Safety and Your Dog

Safety and Your Wonderdog (or perhaps not so much of a Wonderdog!):
By Ben Kersen

“Ben, be careful.” “Ben, don’t fall dear.” “Ben, look out for the…” These were the constant reminders during my childhood from Mrs. Kersen, my dear mother. Despite her best intentions, I managed to acquire my share of scraped knees and bumped foreheads.

As doggie parents, we are responsible for our four-legged children’s safety. Speaking of children, could you imagine leaving a young toddler to play near traffic without supervision? If you love your dog, and want to enjoy its company to a ripe old age, I would encourage you to take the same precautions as you would for a baby and more—dogs are MUCH faster!! Since opening my business (Ben Kersen and the Wonderdogs) 30 years ago, I have seen some close calls… don’t let this be you!

All the good nutrition, training, and your loving care can be destroyed instantly by an accident if your dog isn’t safety trained. The next few blog posts (which were taken from my previous newsletter, Ben Kersen and the Wonderdogs News & Tips) will offer general suggestions, but should not be used instead of going for active training with a qualified trainer.  For more info on training, visit my website www.wonderdogs.ca.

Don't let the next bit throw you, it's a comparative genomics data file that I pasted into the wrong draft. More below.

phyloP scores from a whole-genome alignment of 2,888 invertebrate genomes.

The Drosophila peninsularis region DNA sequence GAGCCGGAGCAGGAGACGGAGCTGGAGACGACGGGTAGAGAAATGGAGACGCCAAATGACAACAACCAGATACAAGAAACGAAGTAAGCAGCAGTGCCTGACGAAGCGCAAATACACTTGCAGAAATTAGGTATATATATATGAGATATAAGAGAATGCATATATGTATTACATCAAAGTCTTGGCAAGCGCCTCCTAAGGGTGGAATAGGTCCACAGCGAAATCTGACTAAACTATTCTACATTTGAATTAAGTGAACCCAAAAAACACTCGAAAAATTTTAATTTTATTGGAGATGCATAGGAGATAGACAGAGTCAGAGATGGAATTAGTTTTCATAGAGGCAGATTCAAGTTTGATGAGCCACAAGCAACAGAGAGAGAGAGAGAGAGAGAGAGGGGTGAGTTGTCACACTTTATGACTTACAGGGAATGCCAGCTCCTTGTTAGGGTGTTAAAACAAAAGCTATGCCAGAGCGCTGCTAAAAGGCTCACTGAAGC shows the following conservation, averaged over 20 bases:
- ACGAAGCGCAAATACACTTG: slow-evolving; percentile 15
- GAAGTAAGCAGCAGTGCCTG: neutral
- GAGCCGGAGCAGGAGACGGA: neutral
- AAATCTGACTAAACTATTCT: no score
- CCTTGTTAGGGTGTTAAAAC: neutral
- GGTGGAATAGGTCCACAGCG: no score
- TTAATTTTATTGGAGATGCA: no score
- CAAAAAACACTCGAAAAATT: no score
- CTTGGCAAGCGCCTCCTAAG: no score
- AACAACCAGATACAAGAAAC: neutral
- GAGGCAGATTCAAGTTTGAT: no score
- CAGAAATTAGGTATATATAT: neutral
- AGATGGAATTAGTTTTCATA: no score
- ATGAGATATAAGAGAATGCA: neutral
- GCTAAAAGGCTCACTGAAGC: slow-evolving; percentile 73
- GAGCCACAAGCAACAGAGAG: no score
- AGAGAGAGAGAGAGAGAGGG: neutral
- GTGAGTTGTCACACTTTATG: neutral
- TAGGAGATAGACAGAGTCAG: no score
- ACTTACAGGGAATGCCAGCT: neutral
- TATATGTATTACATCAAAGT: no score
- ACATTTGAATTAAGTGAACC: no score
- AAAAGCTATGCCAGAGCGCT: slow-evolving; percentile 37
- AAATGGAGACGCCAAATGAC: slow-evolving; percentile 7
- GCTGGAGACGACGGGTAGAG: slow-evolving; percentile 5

Until Next Time,
Ben Kersen
Ben Kersen & the Wonderdogs
Victoria, BC

Creating a Killer? Part II

Part II – The Drawbacks to Fetch

Almost everyone who has dogs will agree that toys are a great reinforcer when working and playing with your dog. Where ideas split is when it comes to how to use said toys. You have basically two options (and of course many variants of each). They are: throw the toy or play with the toy, or more commonly known as: fetch or tug-o-war. As I noted in my earlier post, a lot of people have the idea that tug-o-war is bad so that leaves fetch. And playing only fetch leaves a lot to be desired.

Now don’t get me wrong, retrieving can be great! Most would agree that it’s good exercise for your dog with little effort on your part. You can drink your coffee or text while mindlessly playing with your dog. Great, right?

Not so much actually.

And here’s why.

The fact that you can multitask while “playing” with your dog is a problem. Is it better than your dog sitting at home bored all day? Absolutely. Does it do anything to build the relationship between you and your dog? Nope.